It isn’t every day a Fredonia student is invited to the White House. As a public history intern at the McClurg Museum in Westfield this semester, history major Charles Johnson has had the opportunity to see the national impact of local history. He has been digitizing the letters and papers of Naval Cmdr. William Barker Cushing, a Civil War hero best known for sinking a Confederate ship. Cushing, the subject of a recent biography by History Prof. Emeritus Julian McQuiston, was one of Fredonia’s Cushing brothers, who are well known for their military exploits. A descendant of the Cushings provided the museum with funds for the digitization project. Cushing’s brother, Alonzo Cushing, recently received the Medal of Honor, and John Paul Wolfe, the McClurg’s curator, was instrumental in locating the closest relative to accept this medal. Because of this, both Mr. Wolfe and Charles were invited to the White House ceremony; unfortunately, due to the cost and short notice, Charles was unable to attend. There is yet another Fredonia link to this story: History and Social Studies alumnus Jordan Nicholson, who is a member of Sen. Charles Schumer’s staff, played a role in making this ceremony happen.
Dr. Straus' HIST 201 students at OSCAR
On Thursday, May 1st, History and SSED majors participated in the 16th Annual Original Student Research and Creativity Exposition (OSCAR) held in the Williams Center. Using poster boards, students from Dr. Emily Straus' honors Doing History (HIST 201) course presented on themes inspired by the landmark Brown vs Board of Education decision; Dr. Nancy Hagedorn's students examined subjects from their Indians and Europeans in Early American History class; and HIST 495 senior capstone students answered questions about their research undertaken in Dr. Eric Meringer's Oral History and Dr. Jennifer Hildebrand's Black Women and Gender classes.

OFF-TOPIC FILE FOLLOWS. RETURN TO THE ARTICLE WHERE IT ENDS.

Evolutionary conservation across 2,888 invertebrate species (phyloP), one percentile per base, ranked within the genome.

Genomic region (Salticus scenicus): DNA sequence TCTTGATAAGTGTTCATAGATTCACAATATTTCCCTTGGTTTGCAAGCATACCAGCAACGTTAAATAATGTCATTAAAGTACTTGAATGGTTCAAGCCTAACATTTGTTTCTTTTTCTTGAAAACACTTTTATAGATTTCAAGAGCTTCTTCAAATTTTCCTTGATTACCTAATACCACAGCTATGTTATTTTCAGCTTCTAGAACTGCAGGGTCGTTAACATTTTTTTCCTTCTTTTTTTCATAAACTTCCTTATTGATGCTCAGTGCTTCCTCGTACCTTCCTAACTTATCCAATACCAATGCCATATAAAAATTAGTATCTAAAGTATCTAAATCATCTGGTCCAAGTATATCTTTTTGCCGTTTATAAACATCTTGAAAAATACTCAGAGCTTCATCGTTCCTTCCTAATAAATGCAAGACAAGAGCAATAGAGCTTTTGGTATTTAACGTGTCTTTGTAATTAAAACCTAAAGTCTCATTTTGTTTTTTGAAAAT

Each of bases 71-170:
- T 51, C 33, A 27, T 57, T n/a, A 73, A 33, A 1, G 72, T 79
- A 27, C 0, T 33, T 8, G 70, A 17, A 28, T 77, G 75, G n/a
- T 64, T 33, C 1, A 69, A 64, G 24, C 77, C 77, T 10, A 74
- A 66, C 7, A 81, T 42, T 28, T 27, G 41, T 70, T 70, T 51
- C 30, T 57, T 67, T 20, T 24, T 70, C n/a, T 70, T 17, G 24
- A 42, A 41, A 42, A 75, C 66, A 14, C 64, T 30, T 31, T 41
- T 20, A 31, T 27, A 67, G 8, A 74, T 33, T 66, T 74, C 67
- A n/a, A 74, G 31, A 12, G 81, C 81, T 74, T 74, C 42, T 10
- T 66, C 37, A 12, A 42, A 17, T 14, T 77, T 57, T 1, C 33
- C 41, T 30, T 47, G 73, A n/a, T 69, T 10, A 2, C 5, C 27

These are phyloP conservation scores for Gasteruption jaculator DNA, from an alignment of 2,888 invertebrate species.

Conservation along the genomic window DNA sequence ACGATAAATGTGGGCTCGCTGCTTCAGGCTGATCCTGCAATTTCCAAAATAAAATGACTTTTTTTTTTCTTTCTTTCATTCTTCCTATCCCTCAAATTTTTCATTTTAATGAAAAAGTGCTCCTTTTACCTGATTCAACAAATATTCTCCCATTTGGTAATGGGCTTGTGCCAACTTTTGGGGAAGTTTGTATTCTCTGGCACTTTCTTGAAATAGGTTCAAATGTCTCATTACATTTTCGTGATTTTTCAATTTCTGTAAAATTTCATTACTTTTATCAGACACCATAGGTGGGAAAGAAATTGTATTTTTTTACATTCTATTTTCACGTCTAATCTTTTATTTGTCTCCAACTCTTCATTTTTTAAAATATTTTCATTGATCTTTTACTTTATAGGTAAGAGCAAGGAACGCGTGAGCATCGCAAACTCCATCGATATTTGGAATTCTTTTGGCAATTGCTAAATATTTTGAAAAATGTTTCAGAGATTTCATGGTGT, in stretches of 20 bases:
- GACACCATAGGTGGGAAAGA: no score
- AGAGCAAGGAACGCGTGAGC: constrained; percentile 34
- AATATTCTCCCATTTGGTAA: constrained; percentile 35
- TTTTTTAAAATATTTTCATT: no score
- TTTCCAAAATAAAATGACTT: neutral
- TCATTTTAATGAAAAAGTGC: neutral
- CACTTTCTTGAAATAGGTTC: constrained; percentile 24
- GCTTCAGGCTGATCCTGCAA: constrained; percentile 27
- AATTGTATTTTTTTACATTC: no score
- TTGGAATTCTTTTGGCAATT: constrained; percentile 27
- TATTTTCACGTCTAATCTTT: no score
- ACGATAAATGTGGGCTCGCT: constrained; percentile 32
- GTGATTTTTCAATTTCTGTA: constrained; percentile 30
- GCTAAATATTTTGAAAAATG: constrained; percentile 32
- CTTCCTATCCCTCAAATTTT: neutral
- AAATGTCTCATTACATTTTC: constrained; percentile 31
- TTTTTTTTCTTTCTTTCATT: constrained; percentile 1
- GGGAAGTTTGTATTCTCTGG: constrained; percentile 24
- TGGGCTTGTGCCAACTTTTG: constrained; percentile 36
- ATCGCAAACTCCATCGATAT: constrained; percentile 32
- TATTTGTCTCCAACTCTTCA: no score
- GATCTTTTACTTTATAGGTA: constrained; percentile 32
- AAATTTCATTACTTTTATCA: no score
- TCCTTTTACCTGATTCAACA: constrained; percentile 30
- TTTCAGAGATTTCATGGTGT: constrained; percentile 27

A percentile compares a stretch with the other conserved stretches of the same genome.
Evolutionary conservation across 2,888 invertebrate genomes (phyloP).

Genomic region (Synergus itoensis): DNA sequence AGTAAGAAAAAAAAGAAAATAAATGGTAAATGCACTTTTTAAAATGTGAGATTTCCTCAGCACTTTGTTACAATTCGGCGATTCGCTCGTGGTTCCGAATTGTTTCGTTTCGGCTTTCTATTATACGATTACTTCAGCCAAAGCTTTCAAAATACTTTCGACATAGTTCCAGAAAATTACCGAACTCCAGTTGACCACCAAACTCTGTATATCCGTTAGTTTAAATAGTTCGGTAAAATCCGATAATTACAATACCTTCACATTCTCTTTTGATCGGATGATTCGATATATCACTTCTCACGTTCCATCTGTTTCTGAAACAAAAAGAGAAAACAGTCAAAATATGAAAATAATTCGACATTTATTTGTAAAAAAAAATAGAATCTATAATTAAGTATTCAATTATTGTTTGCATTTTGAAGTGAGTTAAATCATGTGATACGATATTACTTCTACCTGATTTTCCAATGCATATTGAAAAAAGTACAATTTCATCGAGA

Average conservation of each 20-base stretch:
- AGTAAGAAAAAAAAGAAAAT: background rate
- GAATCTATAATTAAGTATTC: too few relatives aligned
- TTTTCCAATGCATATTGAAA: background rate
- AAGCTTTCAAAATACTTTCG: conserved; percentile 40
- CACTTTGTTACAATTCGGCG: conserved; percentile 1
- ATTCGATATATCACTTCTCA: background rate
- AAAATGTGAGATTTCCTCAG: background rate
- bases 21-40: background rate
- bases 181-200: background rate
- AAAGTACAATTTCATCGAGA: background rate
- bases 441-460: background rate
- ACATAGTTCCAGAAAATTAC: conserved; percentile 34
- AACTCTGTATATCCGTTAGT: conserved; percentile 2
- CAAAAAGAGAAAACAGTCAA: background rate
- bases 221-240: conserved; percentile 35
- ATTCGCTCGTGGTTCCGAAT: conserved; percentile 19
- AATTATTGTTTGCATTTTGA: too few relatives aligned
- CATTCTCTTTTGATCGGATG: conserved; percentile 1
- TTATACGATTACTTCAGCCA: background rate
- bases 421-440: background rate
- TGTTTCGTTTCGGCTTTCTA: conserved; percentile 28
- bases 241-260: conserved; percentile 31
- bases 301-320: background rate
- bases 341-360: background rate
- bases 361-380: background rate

Chris Malone presents his senior capstone research
HIST 201 student Jordan Reed examined how political and social climates affected the shaping and interpretation of affirmative action in the United States. Asked why he chose his topic, he responded “many people seem to focus on the leaders’ views of affirmative action and how that shaped their policies, but I wanted to focus on how the context of the time shaped the issues.” Reed found it a challenge to distill “something as complex as the political culture of a time, with multiple players and events … into a poster that is supposed to be easily read and understood”; however, he walked away from his OSCAR experience with “a better grasp of how to present historical ideas to the public” as well as an introduction to a new medium of presenting research.